Why PIA hasn’t attracted investments to Nigeria – IOCs

Next month, the Petroleum Industry Act (PIA), advertised as the elixir for new investments into the sector, would be a year old, but investors are fleeing Nigeria due to industrial-scale crude theft, uncertainty and the government’s inability to fully implement the act, operators say.

Panel after panel at the Nigerian Oil and Gas Conference, which was held in Abuja from July 4 – 7, turned into a jeremiad on Nigeria’s spectacular failure to take advantage of its abundant oil and gas resources to lift its people out of poverty.

Osagie Okunbor, managing director of Shell Petroleum Development Company of Nigeria Ltd and country chair, Shell Companies in Nigeria, said a lack of stability in fiscal terms, issues with the sanctity of contracts, security of investments, and the sheer impact of crude theft continued to scare away investors.

He spent some time lauding the passage of the PIA, saying, however imperfect it was, it had brought some sort of clarity. Other international oil companies’ (IOCs) representatives on the panel including Mike Sangster, managing director of TotalEnergies Nigeria, agreed.

Clearly not enough to attract investment dollars even as the IOCs continued to pour money into other jurisdictions. Shell is participating in the North Field East LNG expansion project in Qatar. Shell Australia took a final investment decision for the development of the Crux natural gas field, off the coast of Western Australia and Shell Brasil signed a Production Sharing Contract to formally acquire a 25 percent stake of the Atapu field, paying $ 1.1 billion to Petrobras for the increased stake in the field.

ExxonMobil has spent a fortune in Guyana developing new fields while TotalEnergies is showing the cash in new projects in Uganda and Tanzania.

“It’s good that we have the PIA and the full impact on investments will take some time to materialise,” Okunbor said.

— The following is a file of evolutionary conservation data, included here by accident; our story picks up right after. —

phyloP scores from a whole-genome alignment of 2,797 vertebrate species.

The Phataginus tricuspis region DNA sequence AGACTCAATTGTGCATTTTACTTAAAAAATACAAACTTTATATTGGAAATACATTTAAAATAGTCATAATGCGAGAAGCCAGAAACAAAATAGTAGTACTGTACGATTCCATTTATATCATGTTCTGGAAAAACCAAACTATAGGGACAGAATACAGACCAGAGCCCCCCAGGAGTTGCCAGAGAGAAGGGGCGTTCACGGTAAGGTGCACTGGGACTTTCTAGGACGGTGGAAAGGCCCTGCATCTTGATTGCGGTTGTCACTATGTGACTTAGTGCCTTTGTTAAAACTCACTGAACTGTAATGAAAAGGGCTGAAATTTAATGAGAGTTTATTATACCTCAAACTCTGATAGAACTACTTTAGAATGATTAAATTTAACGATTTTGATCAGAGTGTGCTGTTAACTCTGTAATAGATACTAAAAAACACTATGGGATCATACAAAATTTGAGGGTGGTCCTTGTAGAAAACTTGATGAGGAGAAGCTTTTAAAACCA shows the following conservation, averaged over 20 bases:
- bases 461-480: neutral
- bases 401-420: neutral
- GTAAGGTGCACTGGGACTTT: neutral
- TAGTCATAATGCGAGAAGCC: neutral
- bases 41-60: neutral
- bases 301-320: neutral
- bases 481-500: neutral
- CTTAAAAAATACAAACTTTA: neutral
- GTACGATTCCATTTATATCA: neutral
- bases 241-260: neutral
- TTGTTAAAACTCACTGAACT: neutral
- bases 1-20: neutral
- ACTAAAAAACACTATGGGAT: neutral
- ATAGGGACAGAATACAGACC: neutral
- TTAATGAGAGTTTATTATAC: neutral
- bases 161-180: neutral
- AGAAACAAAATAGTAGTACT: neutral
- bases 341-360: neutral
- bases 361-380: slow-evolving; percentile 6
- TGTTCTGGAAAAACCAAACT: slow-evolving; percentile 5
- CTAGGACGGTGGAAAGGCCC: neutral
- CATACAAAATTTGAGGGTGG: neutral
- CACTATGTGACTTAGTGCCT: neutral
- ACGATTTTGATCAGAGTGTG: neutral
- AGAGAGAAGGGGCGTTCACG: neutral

But it sounded like industry-speak for when the government is ready to be serious, investors will come.

Analysts say the Nigerian government has done little to fix the vexing issues in the oil sector. It took it 20 years to pass the Petroleum Industry Bill, and it’s taken one year to even commence the implementation of most of its provisions.

The aspects that can be implemented are done to skirt around contentious issues. For example, the Nigerian National Petroleum Corporation has been transformed into a company from July 1 with a mandate to become commercial but it will continue to pay petrol subsidy with 100 percent of its revenue after paying salaries.

The Buhari government’s inability to rein in crude theft is the biggest turn-off for investors. Using a back-of-the-envelope estimate, Sangster, TotalEnergies EP Nigeria boss, said the country could be losing about $10 million daily in accrued revenue with an estimated loss of 100,00 per barrels a day at the cost of $100 a barrel.

“I think, frankly, it’s organised crime,” said Sangster.

Read also: Delay in implementing PIA 2021 continues to impede consistent fuel supply

Analysts at Wood Mackenzie, in a report earlier in the year, revealed that Shell’s Bonny and the Brass oil pipeline system, owned by the upstream joint venture between Eni, Nigerian Petroleum Development Company and Oando, were facing systemic attacks.

“The scale and sophistication of crude thefts suggest an organised operation on an industrial scale,” said analysts at Wood Mackenzie.

The report said theft and vandalism hit Shell’s Bonny pipeline system the hardest, leading to the declaration of force majeure at the Bonny terminal in March 2022 due to a drop in crude output.

Heirs Oil & Gas averaged losses of 66 percent from Oil Mining Licence (OML) 17 in 2021, peaking at 97 percent in December.

Similarly, Eni’s Brass oil pipeline in the northern Niger Delta was heavily impacted, with local security contractors scrambling to deal with an unprecedented number of incidents early in the year.

Due to pipeline sabotage, Eni declared force majeure at the Brass River oil terminal in March, though the sabotage is concentrated at the Obiafu-Obrikom and Ebocha facilities.

Sangster said TotalEnergies had declared a force majeure on its OML 58 and had stopped production on February 24 due to the vandalism of its oil and gas infrastructure.

Military operations started to curb the menace and have proven ineffective, with accusations of compromised security personnel. Host communities, reports say, are also involved in sabotaging oil and gas infrastructure to seek compensation.

The organisers may have billed the event to be a discussion on the way forward for the beleaguered sector but it ended up sounding like a three-day lamentation where even those appointed or elected to solve the problem appeared to wail louder than operators.